> > it would be nice to be able to select a session to load from gdm, but
> > that's not a beta issue ;)
>  We can hack script that starts gnome-session to start 'gdialog' (kinda
> 'xmessage' program for GUI interaction from shell scripts) popping a GtkCList
> of saved sessions (if there are more than one session stored), and use the
> user choice as ARG in gnome-session --choose-session=ARG. That's only 10 lines
> of shell code, that will bring us that flexibility, without the need for
> hacking any desktop manager. What do you think about this?
> > 
> > > Multisession support in theory is very cool feature to me, and all I
> > > have to dream now is reality matching that theory :)
> > 
> > And a misery to code :/ [or maybe that's just gsm...]
>  Good luck fixing all this :)
> > 
> > 			See ya,
> > 				Glynn ;)
> > 
>  Best regards,
>   -Vlad

 Best regards,
#!/bin/bash -login

for errfile in "$HOME/.gnomerc-errors" "${TMPDIR-/tmp}/gnomerc-$USER" "/tmp/gnomerc-$USER"
	if ( cp /dev/null "$errfile" 2> /dev/null )
		chmod 600 "$errfile"
		exec > "$errfile" 2>&1

if which gdialog >/dev/null 2>&1 && [ -f $sessfile ] ; then
    #we can provide a selection of sessions to load.
    grep '^\[' $sessfile  | sed -e 's/^\[\(.*\)\]$/\1/' | sort |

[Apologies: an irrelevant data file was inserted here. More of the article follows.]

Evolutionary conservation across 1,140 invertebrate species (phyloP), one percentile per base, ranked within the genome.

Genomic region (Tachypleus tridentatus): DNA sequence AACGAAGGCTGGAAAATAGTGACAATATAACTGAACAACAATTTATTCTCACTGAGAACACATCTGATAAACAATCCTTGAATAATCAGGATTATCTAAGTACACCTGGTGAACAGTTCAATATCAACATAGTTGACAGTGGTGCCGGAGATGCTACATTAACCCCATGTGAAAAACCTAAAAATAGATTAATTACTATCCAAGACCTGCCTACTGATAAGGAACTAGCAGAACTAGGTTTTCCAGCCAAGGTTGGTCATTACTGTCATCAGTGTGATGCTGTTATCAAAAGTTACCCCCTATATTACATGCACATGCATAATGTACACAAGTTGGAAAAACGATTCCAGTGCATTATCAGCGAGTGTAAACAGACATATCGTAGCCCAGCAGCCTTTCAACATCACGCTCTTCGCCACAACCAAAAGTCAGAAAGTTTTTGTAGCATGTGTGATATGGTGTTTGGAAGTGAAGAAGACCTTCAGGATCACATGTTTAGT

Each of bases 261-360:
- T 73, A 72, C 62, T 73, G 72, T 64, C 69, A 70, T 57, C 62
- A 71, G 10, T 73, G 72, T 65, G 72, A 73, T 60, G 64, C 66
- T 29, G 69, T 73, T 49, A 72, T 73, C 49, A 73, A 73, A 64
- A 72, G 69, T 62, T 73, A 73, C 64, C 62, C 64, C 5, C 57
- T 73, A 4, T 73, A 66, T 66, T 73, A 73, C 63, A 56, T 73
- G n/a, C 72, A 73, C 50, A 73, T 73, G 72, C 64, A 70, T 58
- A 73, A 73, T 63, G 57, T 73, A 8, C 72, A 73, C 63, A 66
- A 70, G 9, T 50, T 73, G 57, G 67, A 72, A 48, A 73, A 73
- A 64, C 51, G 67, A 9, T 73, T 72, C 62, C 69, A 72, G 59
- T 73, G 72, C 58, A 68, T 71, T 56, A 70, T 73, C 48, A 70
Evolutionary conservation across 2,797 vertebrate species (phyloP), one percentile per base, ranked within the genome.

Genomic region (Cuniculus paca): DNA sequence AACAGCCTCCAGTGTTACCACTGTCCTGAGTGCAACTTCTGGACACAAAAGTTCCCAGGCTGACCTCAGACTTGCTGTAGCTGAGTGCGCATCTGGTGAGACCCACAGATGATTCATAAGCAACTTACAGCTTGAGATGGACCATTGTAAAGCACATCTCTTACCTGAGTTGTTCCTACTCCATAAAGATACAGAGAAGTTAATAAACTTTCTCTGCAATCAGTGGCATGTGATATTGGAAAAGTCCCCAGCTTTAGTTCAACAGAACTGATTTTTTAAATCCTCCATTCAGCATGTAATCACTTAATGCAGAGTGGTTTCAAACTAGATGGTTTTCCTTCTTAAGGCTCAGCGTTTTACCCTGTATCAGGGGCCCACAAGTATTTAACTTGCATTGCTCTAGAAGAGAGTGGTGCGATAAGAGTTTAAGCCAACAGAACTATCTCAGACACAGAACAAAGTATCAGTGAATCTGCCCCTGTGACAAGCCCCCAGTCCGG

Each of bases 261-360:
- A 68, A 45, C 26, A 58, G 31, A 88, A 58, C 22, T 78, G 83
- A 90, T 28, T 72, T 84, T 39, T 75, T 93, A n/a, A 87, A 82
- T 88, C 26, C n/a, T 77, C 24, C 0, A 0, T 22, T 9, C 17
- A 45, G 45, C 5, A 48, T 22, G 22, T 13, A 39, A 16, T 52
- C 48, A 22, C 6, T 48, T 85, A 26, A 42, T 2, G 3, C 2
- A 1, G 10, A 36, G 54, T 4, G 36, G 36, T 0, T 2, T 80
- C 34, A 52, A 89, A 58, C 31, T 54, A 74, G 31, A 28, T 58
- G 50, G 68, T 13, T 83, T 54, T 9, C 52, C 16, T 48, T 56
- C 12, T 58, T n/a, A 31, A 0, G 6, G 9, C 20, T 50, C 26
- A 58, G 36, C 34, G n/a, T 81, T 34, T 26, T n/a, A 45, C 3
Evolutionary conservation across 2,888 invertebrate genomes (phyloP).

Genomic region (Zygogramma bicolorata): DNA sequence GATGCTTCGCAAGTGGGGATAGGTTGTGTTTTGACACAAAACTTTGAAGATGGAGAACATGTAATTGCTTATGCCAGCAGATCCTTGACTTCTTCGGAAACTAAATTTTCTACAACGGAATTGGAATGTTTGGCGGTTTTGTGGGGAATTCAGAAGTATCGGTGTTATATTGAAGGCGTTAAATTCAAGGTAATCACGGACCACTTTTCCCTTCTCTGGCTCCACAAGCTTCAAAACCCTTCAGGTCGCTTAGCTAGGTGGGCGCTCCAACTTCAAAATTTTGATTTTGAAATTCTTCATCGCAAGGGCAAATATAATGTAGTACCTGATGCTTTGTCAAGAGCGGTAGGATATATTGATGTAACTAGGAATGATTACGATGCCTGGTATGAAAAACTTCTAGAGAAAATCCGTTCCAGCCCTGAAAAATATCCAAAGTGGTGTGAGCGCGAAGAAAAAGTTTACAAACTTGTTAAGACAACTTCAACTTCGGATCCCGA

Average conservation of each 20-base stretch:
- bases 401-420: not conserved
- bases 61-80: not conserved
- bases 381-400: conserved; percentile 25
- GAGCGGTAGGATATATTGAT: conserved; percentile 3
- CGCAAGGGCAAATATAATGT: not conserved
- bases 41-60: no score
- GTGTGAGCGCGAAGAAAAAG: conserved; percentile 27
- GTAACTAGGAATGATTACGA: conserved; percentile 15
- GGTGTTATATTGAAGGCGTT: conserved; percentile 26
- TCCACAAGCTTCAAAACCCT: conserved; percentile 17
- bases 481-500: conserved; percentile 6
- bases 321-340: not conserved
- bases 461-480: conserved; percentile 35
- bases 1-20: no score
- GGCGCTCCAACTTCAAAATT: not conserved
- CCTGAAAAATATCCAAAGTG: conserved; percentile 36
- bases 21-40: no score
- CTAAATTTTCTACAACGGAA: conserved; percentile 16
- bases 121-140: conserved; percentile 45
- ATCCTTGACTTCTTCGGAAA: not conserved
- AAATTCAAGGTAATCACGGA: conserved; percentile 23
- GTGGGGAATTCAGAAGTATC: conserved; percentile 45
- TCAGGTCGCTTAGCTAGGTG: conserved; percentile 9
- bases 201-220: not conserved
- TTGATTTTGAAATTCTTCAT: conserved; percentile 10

args="--title 'Select gnome session to restore' \
    	    --radiolist 'select a gnome session to restore' 100 100 20 "
        if [ -r  $sessfile-"options" ]; then
	    #user cancelled seleciton for some reason - use default session
    	    defaultsession=`grep "CurrentSession" $sessfile-"options" | 
	    sed  -e 's/^CurrentSession=//'`
	while read S; do
	    if [ x"$defaultsession" = x"$S" ]; then
		#mark default session with this
    	    args="$args '""$S""' '$tag' 1"	
        if ! eval gdialog "$args" 2>&1 
	    if [ -r  $sessfile-"options" ]; then
		#user cancelled seleciton for some reason - use default session
        	grep "CurrentSession" $sessfile-"options" | 
		sed  -e 's/^CurrentSession=//'
    ) )
    exec /usr/bin/gnome-session --choose-session "${selected}"
    exec /usr/bin/gnome-session --choose-session Nautilus